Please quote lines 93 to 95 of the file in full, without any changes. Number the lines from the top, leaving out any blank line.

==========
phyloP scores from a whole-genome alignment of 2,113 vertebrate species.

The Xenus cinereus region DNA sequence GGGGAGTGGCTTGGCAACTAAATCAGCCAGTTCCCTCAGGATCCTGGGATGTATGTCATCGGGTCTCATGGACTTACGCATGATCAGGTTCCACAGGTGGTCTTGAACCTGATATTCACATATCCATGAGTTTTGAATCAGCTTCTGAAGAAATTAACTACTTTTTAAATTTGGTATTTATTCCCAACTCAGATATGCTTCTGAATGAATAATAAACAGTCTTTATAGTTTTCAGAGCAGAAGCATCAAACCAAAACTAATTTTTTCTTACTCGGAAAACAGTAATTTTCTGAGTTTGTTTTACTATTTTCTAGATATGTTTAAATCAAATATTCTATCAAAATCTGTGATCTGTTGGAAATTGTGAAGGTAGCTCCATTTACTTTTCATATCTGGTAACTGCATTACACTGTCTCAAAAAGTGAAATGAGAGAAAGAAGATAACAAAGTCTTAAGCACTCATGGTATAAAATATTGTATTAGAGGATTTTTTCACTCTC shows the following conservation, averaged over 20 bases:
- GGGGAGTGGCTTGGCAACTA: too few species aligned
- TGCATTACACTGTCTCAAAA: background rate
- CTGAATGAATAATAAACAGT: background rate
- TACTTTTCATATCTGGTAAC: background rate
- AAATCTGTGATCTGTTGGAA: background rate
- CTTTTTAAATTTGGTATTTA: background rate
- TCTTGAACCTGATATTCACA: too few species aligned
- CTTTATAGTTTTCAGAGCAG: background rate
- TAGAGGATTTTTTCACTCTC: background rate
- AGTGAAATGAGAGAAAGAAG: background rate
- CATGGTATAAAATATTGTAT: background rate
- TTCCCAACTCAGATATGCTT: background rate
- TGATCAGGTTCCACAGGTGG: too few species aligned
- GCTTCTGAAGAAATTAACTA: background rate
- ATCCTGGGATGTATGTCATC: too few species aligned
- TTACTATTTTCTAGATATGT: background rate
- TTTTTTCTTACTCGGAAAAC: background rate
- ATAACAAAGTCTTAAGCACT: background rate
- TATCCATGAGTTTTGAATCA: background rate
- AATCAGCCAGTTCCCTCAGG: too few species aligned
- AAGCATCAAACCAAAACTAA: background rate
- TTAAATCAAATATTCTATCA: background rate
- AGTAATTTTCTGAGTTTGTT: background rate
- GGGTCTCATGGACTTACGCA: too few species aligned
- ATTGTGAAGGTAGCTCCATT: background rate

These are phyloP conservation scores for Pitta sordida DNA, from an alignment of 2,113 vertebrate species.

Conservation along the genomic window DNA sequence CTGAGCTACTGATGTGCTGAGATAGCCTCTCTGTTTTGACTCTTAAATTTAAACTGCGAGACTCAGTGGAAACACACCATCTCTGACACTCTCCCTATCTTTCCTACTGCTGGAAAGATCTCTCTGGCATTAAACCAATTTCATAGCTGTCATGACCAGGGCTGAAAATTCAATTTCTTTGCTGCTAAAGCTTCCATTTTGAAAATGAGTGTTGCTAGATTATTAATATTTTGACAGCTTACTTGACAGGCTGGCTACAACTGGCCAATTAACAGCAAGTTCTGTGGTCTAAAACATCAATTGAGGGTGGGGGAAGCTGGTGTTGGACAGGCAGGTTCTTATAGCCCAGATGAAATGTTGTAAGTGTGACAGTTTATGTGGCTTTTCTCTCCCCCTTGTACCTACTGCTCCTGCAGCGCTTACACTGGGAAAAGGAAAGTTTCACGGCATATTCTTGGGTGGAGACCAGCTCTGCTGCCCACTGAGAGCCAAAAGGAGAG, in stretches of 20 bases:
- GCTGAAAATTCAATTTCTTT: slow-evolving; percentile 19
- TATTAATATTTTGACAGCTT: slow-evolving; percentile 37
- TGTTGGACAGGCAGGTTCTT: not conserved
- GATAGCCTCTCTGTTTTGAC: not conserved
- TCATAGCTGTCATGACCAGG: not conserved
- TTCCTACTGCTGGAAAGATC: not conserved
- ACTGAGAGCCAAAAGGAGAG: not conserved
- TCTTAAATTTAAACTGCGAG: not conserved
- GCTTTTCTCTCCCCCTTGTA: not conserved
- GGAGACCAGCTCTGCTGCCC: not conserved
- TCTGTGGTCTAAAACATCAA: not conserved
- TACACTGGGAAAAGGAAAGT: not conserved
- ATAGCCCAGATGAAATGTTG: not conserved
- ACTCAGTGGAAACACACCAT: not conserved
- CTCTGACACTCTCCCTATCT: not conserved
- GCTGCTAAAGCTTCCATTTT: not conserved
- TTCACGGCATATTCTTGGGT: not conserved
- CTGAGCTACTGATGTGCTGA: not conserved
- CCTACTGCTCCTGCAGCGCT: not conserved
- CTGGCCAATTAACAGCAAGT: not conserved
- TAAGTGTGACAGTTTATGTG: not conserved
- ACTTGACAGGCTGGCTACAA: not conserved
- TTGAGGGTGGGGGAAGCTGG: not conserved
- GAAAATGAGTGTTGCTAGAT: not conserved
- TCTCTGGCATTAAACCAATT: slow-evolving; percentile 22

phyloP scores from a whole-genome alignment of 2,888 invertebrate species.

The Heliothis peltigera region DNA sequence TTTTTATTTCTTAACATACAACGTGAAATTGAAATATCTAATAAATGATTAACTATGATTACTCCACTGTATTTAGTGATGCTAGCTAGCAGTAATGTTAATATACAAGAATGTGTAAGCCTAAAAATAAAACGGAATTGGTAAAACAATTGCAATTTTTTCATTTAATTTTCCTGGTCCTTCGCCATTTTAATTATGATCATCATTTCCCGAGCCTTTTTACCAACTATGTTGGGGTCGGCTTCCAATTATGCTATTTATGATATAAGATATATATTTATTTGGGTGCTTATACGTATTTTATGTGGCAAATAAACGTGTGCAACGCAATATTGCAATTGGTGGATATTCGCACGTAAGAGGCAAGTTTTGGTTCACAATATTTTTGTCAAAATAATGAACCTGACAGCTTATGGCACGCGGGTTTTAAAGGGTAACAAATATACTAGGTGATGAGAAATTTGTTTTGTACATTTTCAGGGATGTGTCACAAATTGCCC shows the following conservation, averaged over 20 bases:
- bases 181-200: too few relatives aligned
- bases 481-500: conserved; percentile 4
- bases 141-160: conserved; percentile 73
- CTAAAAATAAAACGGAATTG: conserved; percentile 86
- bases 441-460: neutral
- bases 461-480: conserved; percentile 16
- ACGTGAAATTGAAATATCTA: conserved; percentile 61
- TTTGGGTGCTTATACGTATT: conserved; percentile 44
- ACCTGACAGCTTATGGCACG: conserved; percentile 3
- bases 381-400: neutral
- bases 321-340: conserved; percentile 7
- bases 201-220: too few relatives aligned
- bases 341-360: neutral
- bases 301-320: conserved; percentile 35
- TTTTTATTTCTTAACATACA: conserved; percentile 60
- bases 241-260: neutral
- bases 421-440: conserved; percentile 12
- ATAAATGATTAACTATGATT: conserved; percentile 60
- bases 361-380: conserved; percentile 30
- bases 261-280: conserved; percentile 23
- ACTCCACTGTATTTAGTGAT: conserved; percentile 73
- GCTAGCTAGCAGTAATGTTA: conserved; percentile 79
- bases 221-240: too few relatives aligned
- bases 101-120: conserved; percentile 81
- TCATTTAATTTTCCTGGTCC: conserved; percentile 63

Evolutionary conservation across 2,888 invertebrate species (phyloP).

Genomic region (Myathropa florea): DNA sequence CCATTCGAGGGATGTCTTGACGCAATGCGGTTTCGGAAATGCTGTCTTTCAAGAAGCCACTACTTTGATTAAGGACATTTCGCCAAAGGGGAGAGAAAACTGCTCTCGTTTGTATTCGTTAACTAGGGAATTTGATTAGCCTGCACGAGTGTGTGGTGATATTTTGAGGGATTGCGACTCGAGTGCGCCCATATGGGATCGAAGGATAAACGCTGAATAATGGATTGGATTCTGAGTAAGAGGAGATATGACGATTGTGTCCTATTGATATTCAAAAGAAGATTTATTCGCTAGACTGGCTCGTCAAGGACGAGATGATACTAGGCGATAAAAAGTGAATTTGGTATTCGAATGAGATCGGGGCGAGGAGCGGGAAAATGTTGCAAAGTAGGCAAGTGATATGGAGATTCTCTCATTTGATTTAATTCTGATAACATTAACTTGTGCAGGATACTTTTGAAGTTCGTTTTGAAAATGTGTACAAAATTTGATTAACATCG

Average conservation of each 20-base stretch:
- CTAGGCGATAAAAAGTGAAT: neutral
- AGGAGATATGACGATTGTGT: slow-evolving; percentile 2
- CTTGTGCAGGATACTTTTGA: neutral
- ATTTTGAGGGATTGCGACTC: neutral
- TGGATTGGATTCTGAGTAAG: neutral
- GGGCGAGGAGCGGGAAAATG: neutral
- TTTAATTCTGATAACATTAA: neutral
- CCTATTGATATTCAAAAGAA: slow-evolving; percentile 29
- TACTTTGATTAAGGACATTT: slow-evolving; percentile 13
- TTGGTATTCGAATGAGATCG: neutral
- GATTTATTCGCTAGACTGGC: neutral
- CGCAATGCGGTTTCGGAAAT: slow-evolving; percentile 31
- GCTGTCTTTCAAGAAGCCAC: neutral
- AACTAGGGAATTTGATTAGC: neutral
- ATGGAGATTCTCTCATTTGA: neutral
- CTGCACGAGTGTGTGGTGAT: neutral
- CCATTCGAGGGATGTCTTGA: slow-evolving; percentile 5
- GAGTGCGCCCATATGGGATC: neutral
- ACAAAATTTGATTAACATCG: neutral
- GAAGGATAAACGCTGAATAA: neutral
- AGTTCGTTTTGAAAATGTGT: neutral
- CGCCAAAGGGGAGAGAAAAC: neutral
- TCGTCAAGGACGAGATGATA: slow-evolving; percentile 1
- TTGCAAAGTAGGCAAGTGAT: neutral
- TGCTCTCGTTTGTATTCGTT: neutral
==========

- TACTTTGATTAAGGACATTT: slow-evolving; percentile 13
- TTGGTATTCGAATGAGATCG: neutral
- GATTTATTCGCTAGACTGGC: neutral